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Microsoft has contracted Enchanted Rock to develop a microgrid capable of powering its data center in San Jose, California.

The microgrid would be fully supported by renewable natural gas (RNG).

In case power is lost from the utility Pacific Gas and Electric Company (PG&E), the project includes 224 0.45 MW renewable natural gas generators to provide electrical power to support the data center, according to project filings.

The project also includes two Tier 4 compliant diesel administrative generators with 1.25 MW for one building and 0.5 MW for the other.  The microgrid would include an onsite 115 kV substation with two 115 kV electrical supply lines that would connect to PG&E’s Los Esteros Substation.

The backup generating facility would generate up to 99 MW, which is the maximum load of the data center.

Enchanted Rock plans to source RNG captured from facilities that emit methane, such as food waste and agricultural operations. Contracts are being finalized with “a major central supplier who sources from multiple sources,” according to Allan Schurr, chief commercial officer for the company.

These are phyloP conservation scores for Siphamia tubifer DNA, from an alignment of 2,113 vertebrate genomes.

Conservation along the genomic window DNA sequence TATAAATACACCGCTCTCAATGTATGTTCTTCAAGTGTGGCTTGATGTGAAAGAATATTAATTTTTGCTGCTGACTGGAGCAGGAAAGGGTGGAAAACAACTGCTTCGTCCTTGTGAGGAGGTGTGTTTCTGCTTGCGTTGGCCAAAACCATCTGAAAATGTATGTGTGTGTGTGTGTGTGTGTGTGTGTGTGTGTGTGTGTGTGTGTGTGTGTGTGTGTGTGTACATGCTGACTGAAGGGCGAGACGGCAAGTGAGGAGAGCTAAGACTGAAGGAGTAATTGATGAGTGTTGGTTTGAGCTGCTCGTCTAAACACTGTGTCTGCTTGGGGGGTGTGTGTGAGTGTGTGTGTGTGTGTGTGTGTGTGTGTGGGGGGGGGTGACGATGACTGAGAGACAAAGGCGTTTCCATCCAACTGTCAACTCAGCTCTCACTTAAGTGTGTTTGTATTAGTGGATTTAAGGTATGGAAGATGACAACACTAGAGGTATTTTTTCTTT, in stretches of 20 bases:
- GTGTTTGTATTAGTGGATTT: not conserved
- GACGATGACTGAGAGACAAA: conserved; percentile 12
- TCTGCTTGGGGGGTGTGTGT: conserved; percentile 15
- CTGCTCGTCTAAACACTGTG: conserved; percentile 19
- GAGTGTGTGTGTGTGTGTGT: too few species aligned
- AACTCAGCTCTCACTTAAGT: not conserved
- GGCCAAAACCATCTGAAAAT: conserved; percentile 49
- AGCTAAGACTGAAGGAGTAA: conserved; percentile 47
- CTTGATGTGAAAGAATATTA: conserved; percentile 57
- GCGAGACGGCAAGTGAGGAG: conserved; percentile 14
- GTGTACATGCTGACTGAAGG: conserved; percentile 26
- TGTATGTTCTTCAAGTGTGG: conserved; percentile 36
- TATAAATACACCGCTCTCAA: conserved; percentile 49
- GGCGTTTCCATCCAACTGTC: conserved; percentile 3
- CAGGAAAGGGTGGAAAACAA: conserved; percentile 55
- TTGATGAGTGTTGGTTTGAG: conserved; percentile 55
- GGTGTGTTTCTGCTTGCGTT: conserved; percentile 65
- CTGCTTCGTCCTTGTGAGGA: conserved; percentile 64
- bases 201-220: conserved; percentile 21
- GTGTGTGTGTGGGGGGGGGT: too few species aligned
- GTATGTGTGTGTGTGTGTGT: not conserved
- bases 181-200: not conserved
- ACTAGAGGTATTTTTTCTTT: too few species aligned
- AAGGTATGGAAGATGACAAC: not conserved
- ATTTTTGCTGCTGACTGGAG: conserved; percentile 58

The RNG would be injected upstream into the gas pipeline to offset the use of fossil gas.

According to Enchanted Rock, the project would out-perform current California Air Resources Board emissions requirements for distributed generation, with hourly local emissions 80%-96% lower than Tier 4 diesel standards.

I am hopeful that one day all data centers will replace their backup power systems with carbon-negative, clean renewable natural gas,” said state senator Ben Hueso, who represents California’s 40th district. “Today’s announcement will set a precedent I believe all of California’s roughly 240 data centers should follow.”

Permits are pending for the project, which is awaiting approval from the California Energy Commission.

Enchanted Rock plans to handle monitoring, optimization and management of the microgrid. The Houston-based developer has deployed more than 200 microgrids in the U.S., totaling 556 MW of capacity.

This post appeared first on Power Engineering.